Egypt's presidential election in December will be the latest in an evolutionary process that began in the 1950s, starting off as referendum-like voting with only one name on the ballot paper – the incumbent – and morphing over decades into multicandidate balloting.
Over the years, presidential votes, much like parliamentary and local council elections, were dismissed by local and foreign rights groups as unfair or lacking transparency. In some instances, they were marred by en masse irregularities that included vote buying or outright rigging of the ballot boxes.
Even with the most flawed elections, pro-government media celebrated results with lofty phrases, such as “the people spoke” or “the masses chose”.
Egypt's national elections commission on Monday announced the date for the upcoming vote. Egyptians living abroad will vote on December 1, 2 and 3. Those at home will vote on December 10, 11 and 12.
If needed, a runoff will be held in January. The latest possible date for announcing the winner will be January 16.
The presidential elections in the years that followed the declaration of the republic in 1953, which kept the late leaders Gamal Abdel Nasser and his successor Anwar Sadat in office, were essentially referendums with only the incumbent's name on the ballot papers.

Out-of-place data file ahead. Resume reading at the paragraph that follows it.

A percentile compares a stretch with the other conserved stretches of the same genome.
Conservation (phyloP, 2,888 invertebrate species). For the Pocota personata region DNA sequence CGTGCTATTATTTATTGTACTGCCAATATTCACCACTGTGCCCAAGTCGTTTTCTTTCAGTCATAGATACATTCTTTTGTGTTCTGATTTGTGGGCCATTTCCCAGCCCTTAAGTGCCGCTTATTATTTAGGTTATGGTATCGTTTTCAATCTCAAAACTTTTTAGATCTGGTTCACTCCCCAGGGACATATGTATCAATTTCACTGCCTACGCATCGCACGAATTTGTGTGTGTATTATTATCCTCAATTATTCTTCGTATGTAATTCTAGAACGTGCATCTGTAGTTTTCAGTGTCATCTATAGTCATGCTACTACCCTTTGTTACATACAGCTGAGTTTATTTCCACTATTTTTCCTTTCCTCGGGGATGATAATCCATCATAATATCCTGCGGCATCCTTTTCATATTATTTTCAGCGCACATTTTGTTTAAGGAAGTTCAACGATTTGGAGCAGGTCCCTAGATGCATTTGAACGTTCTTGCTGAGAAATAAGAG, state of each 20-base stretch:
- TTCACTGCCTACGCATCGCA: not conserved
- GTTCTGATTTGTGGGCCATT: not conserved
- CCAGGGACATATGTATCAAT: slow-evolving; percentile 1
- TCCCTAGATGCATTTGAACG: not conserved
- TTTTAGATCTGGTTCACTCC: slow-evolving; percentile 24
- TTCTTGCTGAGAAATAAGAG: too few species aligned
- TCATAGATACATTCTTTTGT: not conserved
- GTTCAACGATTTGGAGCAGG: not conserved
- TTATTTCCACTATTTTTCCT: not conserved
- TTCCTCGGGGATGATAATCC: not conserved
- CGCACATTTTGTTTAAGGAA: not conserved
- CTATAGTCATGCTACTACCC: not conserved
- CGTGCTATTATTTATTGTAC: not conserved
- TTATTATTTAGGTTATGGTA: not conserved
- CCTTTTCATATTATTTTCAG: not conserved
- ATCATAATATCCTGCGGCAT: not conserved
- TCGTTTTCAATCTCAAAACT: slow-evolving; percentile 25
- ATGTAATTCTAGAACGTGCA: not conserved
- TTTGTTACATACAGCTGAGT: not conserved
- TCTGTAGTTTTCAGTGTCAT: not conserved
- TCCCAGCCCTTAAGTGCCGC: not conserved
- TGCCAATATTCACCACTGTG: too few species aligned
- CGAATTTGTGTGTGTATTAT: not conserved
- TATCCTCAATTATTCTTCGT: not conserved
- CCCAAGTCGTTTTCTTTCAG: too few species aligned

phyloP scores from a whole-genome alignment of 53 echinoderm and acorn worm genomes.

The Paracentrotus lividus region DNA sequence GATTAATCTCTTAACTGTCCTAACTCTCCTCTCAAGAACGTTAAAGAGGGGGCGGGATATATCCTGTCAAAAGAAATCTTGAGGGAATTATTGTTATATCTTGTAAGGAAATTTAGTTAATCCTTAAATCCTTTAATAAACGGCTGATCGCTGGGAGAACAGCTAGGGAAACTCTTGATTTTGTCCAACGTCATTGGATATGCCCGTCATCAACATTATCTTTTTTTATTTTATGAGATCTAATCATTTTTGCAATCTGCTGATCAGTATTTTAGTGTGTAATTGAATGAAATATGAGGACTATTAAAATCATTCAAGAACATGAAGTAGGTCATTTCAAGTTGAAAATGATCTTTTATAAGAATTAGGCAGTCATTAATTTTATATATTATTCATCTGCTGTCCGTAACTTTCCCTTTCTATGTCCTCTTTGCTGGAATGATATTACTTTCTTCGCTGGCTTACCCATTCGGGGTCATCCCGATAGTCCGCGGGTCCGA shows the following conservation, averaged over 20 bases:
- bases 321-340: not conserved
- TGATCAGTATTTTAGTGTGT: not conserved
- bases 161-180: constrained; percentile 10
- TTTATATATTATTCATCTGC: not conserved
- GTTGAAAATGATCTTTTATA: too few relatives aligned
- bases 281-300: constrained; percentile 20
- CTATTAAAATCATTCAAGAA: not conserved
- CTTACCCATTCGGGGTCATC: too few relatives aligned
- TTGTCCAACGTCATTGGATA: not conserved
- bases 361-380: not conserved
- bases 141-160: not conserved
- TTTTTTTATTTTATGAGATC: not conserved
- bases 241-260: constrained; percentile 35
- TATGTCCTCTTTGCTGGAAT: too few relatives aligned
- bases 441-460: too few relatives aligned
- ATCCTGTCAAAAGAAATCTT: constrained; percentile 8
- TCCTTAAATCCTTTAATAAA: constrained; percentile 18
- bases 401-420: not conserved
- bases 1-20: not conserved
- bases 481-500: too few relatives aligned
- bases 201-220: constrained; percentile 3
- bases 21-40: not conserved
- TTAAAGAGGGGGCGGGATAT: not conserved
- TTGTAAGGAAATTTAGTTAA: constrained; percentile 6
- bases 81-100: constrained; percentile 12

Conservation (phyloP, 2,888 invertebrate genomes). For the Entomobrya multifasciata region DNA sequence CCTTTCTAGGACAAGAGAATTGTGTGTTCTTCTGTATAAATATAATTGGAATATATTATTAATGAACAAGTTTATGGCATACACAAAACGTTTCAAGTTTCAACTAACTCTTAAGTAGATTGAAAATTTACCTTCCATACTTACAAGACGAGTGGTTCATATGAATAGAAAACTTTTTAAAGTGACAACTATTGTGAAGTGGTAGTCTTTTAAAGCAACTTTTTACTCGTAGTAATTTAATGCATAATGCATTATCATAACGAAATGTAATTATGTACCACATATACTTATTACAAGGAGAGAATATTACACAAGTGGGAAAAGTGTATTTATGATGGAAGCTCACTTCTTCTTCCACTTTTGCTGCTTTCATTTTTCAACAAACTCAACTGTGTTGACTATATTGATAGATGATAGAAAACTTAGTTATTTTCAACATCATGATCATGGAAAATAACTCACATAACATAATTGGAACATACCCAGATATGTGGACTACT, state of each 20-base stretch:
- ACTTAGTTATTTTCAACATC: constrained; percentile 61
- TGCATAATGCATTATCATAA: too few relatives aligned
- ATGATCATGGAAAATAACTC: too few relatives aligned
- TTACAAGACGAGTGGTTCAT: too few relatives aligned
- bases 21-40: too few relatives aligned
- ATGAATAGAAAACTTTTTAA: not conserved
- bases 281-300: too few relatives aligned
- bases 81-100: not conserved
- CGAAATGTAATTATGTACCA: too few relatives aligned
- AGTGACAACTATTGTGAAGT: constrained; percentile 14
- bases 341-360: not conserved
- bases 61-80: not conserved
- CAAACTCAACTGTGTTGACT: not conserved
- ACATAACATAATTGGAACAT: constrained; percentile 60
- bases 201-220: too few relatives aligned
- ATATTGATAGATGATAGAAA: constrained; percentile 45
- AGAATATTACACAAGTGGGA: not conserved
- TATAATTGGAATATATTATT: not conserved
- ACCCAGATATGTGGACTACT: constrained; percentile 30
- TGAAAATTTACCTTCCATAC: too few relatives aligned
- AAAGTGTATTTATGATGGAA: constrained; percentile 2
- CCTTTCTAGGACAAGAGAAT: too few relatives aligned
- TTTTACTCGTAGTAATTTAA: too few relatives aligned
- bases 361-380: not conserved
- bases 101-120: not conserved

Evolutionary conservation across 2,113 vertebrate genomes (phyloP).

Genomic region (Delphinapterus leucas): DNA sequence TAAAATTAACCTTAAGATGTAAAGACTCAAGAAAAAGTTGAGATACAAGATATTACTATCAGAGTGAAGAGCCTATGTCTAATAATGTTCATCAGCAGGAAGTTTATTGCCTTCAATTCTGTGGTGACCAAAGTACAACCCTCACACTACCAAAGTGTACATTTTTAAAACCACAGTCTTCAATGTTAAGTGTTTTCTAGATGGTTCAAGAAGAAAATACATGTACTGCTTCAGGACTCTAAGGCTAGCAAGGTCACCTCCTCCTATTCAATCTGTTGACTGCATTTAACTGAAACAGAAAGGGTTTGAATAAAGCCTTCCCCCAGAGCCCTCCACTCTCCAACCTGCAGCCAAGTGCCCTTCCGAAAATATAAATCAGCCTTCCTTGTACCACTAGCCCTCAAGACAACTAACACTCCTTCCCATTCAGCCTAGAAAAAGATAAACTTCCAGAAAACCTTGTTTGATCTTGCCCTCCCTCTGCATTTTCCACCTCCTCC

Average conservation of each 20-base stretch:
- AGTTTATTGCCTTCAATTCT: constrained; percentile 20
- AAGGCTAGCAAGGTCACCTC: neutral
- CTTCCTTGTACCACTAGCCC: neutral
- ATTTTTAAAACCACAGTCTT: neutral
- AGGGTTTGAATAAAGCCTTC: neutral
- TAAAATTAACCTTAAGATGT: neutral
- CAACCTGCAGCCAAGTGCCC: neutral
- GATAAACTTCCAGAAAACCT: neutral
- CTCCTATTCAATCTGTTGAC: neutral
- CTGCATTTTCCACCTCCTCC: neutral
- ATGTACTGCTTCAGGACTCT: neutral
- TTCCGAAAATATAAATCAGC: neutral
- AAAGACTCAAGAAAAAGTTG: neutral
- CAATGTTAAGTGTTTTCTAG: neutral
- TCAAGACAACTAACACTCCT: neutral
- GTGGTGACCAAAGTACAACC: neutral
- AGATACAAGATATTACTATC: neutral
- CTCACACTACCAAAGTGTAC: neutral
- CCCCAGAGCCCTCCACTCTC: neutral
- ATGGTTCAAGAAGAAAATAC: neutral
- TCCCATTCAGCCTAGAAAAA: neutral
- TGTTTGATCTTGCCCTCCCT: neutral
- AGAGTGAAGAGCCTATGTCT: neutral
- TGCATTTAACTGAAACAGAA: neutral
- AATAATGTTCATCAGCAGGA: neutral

They were routinely won with more than 90 per cent of the vote and the elections were deceptively billed as an exercise of democracy or a choice of the people.
Hosni Mubarak, who succeeded Mr Sadat in 1981 after the latter was assassinated during a military parade, kept that practice for nearly a quarter of a century during his 29-year rule.
Egypt's first multicandidate presidential election
Egypt held its first multicandidate presidential election in 2005 following constitutional amendments introduced under pressure from a burgeoning pro-democracy movement and the nation's western benefactors.
In the 2005 election, opposition leader Ayman Nour become Mr Mubarak's chief opponent. Mr Mubarak, ousted in a popular uprising six years later, won that election by more than 88 per cent of the vote. However, the turnout was exceptionally low, at 23 per cent of the 32 million registered voters at the time.
Later in 2005, Mr Nour was sentenced to five years in prison for forging internal documents of his party, Al Ghad. His imprisonment was widely interpreted at the time as punishment for choosing to run and publicly criticise Mr Mubarak. He served four years before he was released for medical reasons.
Muslim Brotherhood's first election win
The first presidential election after Mr Mubarak was forced to step down in 2011, following a popular uprising, was won by Mohamed Morsi, a stalwart of the Muslim Brotherhood party, the largest opposition group to Mr Mubarak's rule. He won the run-off in June 2012 against Ahmed Shafiq, Mr Mubarak's last prime minister and a retired air force general, by the narrowest of margins.
The win gave the Brotherhood its first taste of power since its inception in 1928.